When PGN first began publishing in 1976, there were few openly LGBT writers. The community was still growing just as the newspaper was still growing. In its infancy, the paper had a staff who believed in the mission that a gay newspaper could be a source of information and an agent of change. Most of the staff were members of the community themselves. They covered civil rights, entertainment (which often took the form of books, since we were rarely in TV and movies), politics and pride events. They were part of a team that had to figure out what a gay community newspaper could and should be.

Those familiar purple vending boxes dotting the streets of Center City weren’t always there. In the first nine months of its existence, the Philadelphia Gay News was limited to a few local distributors and a subscription service. It was difficult to inadvertently stumble upon the paper as so many people do today. In 1976, like a lot of things in the gay community, one had to know where to find the PGN to get it.


In the March 1976 issue of PGN, M. David Stein wrote about Andy Lippincott, the first openly gay character in a comic strip. A mild-mannered, respectful law school student, Lippincott debuted on Jan. 27, 1976, in “Doonesbury,” the iconic series created by American artist Gary Trudeau. His first appearances in the comic follow his introduction to fellow student Joanie Caucas, a 30-year-old feminist who immediately grows smitten with him. The two chat about legal cases and eventually meet for a dinner during which Joanie is flirtatious and Andy apprehensive. A few weeks later, Andy comes clean and tells Joanie that he is gay.


Whether one intends it or not, being an openly LGBTQ person is a political act. It was true in 1969, and it is true 50 years later. We are continually fighting for our right to exist and our right to equality. Similarly, a gay newspaper is more than just a newspaper. It’s a community service, an agent of change, and its responsibilities to readers go beyond merely reporting news. In the 1970s, many people were too scared even to pick up the newspaper in public. The paper had a public duty to not just report on the latest political or entertainment news but to show people that it was OK to be themselves. One of the goals of the paper, especially in the early days, was to provide people with information and advice they would find nowhere else.

In the 1970s, issues of PGN had two stories that appeared almost every week: Anita Bryant’s anti-gay crusade (and the resistance efforts launched against her), and someone being fired from their job because of their sexuality. Congresswoman Bella Abzug spearheaded the first national effort to prevent employment discrimination in 1974. It happened with such regularity and continues to occur across the country that Congress has introduced the Employment Non-Discrimination Act (ENDA) almost every session since 1994. Each time, unfortunately, has been unsuccessful.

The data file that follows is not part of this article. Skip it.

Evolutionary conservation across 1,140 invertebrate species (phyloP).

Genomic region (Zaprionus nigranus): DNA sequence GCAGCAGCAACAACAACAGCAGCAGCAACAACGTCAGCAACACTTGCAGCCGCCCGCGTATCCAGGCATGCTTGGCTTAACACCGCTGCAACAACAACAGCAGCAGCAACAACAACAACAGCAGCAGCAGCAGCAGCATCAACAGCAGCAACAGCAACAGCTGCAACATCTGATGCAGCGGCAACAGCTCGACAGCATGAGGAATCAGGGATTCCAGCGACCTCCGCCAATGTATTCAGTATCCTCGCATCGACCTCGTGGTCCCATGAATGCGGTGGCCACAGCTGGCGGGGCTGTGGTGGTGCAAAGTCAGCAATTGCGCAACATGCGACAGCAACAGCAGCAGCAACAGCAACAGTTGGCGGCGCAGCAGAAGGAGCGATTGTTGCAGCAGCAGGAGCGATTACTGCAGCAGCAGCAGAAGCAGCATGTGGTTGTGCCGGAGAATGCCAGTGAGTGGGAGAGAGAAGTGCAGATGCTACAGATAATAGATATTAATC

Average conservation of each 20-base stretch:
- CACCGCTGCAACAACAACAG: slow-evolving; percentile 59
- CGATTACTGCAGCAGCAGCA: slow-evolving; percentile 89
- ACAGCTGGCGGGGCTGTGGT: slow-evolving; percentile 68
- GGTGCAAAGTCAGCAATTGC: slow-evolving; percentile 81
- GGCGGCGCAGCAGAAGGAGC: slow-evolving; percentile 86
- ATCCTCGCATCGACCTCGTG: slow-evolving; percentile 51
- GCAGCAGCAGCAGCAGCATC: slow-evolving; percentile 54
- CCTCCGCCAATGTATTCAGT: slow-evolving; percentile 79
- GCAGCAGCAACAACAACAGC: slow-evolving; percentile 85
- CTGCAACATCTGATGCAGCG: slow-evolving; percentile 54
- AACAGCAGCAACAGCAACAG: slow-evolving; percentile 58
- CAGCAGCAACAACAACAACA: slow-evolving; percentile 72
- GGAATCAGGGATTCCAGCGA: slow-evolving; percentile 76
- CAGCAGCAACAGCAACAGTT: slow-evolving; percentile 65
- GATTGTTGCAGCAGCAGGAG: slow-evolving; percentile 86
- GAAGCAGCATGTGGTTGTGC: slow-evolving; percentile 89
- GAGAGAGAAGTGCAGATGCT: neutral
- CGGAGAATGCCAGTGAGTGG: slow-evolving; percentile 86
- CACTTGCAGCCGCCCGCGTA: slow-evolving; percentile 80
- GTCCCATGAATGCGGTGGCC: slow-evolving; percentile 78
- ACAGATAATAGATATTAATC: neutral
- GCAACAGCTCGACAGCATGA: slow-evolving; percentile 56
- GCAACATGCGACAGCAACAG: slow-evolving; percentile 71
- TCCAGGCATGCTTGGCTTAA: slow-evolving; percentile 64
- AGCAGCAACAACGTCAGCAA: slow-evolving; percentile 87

Before Wikipedia, some of the best all-in-one sources of information were local and national almanacs. Released annually, almanacs compile facts ranging from the winners of elections and championships, significant changes in public policy, population growth around the world and a listing of national organizations. Forty years ago, these almanacs, like most other media in the early 1970s, barely included LGBT people. The staff of PGN took note of this omission and began the push to have the community included.


For the first year of the AIDS crisis, 1981, nobody knew what to call the disease. “Gay cancer” was a commonly used term, but medical professionals didn’t name it Acquired Immuno Deficiency Syndrome until over a year after the first media reports surfaced. The playwright Eve Ensler once said, “Naming things, breaking through taboos and denial is the most dangerous, terrifying, and crucial work.” While AIDS remained nameless, the government denied research funds and the homophobic Moral Majority spouted falsehoods, resources including PGN tried to find the truth and share it with those affected. Here is a timeline of the AIDS articles published in PGN during the first year of the outbreak.

In the Jan. 3, 1976 issue of PGN, Harry Langhorne wrote an article about Bill 1275, which was introduced in City Council in the spring of 1974. The bill sought to amend the city’s Fair Practices Act to prohibit sexual orientation discrimination in housing, public accommodations and employment.

This new column, which we’re titling Our History, Our Future, will focus on one story from GN archives and explore how the issues in the article are relevant to the community today. We believe that remembering our history and the people who shaped it is vitally important to preserve and strengthen our future. As the philosopher George Santayana said, “Those who cannot remember the past are condemned to repeat it.” Sometimes we have to look back in order to look forward.

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